Want To Develop Talent? Get Out Of The Way!
In the battle for talent, many leaders look externally for getting talent that aligns with the goals (at the least) and the culture (at best).
Unfortunately, according to employee surveys, many leave because leadership has failed to recognize the talent they possess and opt to take their skills elsewhere where they are appreciated.
In fact, a study from 15Five shows that of the top ten reasons employees leave, seven are attributable to poor leadership that hampers development and recognition of an employees efforts and talent.
Among those factors, the reasons that talent doesn’t develop is that leaders get in the way more than anything else. Here are the common reasons a leader may be hindering their peoples’ ability to develop:
Micromanagement. Whether from the basis of perfectionism or not knowing how to properly develop people to the next level of performance, micromanaging always create diminishing returns among employees. They start to spend more time covering their tracks than actually developing and excelling at their jobs. A visionary leader will allow their people room to showcase their talents rather than box them in to dot the “i’s” and cross the “t’s”.
Unrealistic Workload. Expecting your people to do more with less, whether due to budget cuts or an old-school leadership mindset that the best employees persevere at all costs, employees will struggle to get the basic core job done and not be refreshed or energized to innovate to develop. Allowing some pressure is good, piling it on to “bring out the best” in people ultimately leads to a negative ROI as employees will opt for a more balanced work environment.
Lack of Recognition. Even with the best efforts, failure to recognize on a nominal and consistent basis will ultimate lead to a departure of talent from your organization. Regardless of “that’s what you pay them for”, the consistent public, and private, appreciation of your team can inspire them to show off their talents at another level. Knowing and acting on this very basic human need can go an incredibly long way to develop your people and create a desire to please their boss.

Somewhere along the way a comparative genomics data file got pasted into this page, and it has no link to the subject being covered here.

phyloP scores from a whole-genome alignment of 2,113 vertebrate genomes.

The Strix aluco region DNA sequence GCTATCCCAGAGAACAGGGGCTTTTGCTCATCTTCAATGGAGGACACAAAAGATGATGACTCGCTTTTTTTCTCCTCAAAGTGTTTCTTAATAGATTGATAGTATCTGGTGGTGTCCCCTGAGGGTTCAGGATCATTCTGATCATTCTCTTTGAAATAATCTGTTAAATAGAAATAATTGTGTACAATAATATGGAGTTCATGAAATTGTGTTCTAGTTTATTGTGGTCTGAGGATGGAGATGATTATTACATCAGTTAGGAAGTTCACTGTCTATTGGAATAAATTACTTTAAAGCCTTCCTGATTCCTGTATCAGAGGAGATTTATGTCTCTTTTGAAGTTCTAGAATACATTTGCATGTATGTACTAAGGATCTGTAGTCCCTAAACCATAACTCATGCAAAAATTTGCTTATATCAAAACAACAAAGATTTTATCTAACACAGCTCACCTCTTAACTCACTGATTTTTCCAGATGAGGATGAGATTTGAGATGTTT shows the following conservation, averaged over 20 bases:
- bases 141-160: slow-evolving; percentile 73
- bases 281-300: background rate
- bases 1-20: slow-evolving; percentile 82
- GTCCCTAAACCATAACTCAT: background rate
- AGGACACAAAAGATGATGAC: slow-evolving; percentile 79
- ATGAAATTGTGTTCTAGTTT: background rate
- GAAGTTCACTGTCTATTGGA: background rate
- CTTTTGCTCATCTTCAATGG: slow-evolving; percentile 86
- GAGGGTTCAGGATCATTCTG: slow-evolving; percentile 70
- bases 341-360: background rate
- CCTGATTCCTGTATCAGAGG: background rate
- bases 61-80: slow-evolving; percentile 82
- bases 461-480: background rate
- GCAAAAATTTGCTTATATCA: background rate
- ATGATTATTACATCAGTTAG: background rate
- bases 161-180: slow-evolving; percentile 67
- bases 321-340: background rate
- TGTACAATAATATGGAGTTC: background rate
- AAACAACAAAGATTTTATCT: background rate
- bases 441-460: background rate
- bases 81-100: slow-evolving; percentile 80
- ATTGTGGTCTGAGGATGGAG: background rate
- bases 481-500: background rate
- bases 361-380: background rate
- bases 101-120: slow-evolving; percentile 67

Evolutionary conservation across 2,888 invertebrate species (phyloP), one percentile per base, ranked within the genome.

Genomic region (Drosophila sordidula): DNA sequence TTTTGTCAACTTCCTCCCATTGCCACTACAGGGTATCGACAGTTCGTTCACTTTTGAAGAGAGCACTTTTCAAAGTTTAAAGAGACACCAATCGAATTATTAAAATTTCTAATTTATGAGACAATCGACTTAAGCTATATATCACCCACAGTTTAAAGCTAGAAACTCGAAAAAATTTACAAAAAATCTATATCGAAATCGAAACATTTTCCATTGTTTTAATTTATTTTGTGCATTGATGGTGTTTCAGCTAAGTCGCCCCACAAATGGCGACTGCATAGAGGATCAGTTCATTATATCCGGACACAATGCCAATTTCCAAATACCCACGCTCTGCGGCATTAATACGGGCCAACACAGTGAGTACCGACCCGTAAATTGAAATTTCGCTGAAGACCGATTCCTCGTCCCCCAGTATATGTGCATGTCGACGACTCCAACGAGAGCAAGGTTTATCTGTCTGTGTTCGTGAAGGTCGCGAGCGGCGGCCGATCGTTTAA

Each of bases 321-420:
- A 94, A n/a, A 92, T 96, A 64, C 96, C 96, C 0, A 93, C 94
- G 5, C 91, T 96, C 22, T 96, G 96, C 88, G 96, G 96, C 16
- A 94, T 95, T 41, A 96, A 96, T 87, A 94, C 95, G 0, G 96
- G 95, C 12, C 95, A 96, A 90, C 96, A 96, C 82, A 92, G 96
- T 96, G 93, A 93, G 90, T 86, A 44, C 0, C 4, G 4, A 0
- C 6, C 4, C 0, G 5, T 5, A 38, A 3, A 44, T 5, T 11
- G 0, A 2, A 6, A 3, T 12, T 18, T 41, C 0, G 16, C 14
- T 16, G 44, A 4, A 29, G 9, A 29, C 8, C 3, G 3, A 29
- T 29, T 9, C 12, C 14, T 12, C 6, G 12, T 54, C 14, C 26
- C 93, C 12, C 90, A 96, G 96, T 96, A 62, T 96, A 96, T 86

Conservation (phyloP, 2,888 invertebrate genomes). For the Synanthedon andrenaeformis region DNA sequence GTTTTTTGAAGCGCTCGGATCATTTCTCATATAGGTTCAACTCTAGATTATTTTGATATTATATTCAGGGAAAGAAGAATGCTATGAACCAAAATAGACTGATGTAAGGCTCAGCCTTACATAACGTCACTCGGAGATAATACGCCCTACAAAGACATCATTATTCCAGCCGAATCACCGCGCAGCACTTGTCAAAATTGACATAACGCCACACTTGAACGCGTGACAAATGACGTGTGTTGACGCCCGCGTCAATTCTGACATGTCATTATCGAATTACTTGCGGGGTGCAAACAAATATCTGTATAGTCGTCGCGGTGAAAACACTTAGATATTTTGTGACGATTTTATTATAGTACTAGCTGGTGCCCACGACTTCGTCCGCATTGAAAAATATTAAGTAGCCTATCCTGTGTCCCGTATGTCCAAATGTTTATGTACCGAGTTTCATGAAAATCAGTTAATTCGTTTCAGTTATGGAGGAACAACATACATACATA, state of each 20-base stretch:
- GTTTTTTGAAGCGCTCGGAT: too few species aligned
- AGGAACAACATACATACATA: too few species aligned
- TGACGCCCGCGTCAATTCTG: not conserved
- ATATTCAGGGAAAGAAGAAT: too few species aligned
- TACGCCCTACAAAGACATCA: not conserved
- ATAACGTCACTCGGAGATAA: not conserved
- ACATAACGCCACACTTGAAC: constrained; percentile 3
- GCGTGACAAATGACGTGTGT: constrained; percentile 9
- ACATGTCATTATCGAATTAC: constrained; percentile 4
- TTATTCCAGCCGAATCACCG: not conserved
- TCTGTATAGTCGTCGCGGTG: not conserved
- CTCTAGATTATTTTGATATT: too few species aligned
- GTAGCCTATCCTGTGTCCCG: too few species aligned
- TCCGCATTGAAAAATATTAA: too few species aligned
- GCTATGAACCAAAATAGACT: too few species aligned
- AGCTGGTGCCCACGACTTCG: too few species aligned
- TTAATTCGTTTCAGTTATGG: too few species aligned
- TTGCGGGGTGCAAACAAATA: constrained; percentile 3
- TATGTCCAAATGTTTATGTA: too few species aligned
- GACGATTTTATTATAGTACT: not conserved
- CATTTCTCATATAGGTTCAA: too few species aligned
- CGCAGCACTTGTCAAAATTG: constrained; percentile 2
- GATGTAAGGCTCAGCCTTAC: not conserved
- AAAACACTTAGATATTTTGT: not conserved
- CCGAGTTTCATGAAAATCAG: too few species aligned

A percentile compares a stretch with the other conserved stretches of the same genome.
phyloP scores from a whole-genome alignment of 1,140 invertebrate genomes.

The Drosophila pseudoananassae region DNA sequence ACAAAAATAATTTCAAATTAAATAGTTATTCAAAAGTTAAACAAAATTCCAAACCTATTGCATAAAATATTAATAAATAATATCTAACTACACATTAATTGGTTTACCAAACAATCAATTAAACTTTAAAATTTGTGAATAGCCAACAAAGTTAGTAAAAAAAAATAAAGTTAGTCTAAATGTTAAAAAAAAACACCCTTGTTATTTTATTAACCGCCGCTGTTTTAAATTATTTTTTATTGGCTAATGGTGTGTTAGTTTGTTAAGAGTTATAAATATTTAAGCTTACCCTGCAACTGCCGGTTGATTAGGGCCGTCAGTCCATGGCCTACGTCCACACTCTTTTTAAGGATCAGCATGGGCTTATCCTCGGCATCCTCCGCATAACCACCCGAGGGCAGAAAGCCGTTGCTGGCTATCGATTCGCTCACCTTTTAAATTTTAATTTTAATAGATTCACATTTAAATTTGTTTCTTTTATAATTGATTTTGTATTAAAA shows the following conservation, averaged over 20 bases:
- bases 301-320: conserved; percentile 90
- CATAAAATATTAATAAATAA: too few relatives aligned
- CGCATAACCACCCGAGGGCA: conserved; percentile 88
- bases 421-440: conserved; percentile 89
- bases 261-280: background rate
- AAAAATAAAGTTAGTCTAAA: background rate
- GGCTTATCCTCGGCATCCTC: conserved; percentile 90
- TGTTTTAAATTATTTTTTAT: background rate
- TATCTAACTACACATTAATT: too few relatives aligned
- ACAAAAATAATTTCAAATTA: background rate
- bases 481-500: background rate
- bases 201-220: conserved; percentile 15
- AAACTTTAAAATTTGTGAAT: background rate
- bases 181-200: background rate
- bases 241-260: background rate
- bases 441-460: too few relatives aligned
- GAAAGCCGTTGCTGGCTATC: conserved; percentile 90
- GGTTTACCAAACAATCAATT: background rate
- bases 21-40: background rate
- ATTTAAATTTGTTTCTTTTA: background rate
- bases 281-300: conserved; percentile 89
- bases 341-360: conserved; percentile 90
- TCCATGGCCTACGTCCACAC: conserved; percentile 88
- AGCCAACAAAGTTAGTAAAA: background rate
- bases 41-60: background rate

Withholding Time & Resources. The discrepancy of training budgets between executive leaders and front line employees is quite large. More funds are spent on leadership workshops, retreats and conferences while the front line staff are tasked with making the widgets or sales without a break to develop their careers. Think about how talent could develop in your organization if a year’s worth (or more) of the training budget went to front line staff and not to leadership; the results could be transformational. Kevin Eikenberry alludes to this when he wrote that “Leadership Development is Self-Development” as many leaders can continue to grow those skills on their own without formal training and the resources that are tied up as a result. A great leader spends the needed resources, and time, to ensure their people grow.
Tolerating Toxic Culture. Poor culture that allows favoritism, bullying, broken promises and hypocrisy is a sure way to create an exodus of talent from your organization. In an era where employees have more leverage to move and leave a toxic culture and boss behind, it becomes an imperative mission to correct culture if your are to attract and retain talent. By removing the culture barriers that repel employees, an astute leader will gut their culture to ensure it aligns with those behaviors that attract talent that is already incumbent to the company. One bad apple is not worth keeping if it spoils the bunch, no matter how high level that person is, or how good a performer they are.
Think Inclusively. If your organization and leadership fails to consider the inherit worth of women, people of color and varying cultural, educational and economic backgrounds, chances are their skills will seek a more inclusive workplace that give them a chance to showcase their abilities. Adding to that are people who have dissenting opinions, beliefs and philosophies that may not fit into traditional, outdated modes of thinking. An inclusive-minded leader – in practice, not in theory – knows they have an incredible amount of talent in those groups that need a voice and stage to shine. Allowing them to be part of the change and mission can be perhaps the most gratifying talent initiative you’ll ever undertake.
As Julie Winkle Giulioni explained in a post for SmartBrief, leaders often err by commission of missteps, omission to do the right thing, and “whoa-mission” of holding back on the reins too tightly.
Great leaders and talent developers, will simultaneously remove those things that hinder talent, implement those that develop it, and let go of their staff to allow them to do what they know needs to be done. The results, both in metrics and in development, just might astonish you.